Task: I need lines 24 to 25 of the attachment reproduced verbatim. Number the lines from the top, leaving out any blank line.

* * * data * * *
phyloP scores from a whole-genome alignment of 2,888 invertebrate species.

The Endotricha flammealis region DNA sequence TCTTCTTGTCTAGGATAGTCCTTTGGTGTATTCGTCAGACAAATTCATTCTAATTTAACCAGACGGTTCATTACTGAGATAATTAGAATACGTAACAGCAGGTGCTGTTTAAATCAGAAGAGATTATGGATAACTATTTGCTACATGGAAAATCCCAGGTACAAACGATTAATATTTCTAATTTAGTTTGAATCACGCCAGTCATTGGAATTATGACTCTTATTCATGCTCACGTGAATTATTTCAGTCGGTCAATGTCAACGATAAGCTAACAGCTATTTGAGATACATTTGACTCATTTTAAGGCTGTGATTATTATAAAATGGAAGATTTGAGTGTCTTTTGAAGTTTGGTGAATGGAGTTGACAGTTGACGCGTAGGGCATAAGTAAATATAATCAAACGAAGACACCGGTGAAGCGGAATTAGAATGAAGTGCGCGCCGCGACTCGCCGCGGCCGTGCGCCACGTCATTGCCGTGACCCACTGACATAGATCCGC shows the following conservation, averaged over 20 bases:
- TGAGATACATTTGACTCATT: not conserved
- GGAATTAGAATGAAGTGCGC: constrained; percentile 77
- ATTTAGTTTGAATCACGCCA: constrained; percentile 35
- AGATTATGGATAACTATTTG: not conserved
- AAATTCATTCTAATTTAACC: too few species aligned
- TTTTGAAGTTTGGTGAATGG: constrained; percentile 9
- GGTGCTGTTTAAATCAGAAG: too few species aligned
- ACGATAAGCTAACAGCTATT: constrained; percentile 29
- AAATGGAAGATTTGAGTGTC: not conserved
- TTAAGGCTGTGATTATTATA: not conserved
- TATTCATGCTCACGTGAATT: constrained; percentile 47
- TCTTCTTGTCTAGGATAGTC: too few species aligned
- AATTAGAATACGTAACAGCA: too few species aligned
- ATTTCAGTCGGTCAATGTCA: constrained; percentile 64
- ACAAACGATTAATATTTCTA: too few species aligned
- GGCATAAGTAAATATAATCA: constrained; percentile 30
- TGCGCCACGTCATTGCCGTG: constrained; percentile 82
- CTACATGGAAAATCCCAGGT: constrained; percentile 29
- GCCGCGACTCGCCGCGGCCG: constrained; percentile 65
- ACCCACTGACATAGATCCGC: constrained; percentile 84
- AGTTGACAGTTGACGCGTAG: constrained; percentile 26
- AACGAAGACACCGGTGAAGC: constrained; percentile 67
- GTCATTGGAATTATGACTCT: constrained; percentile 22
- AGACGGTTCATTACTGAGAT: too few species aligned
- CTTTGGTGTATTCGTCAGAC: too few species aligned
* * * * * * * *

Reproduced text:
- AACGAAGACACCGGTGAAGC: constrained; percentile 67
- GTCATTGGAATTATGACTCT: constrained; percentile 22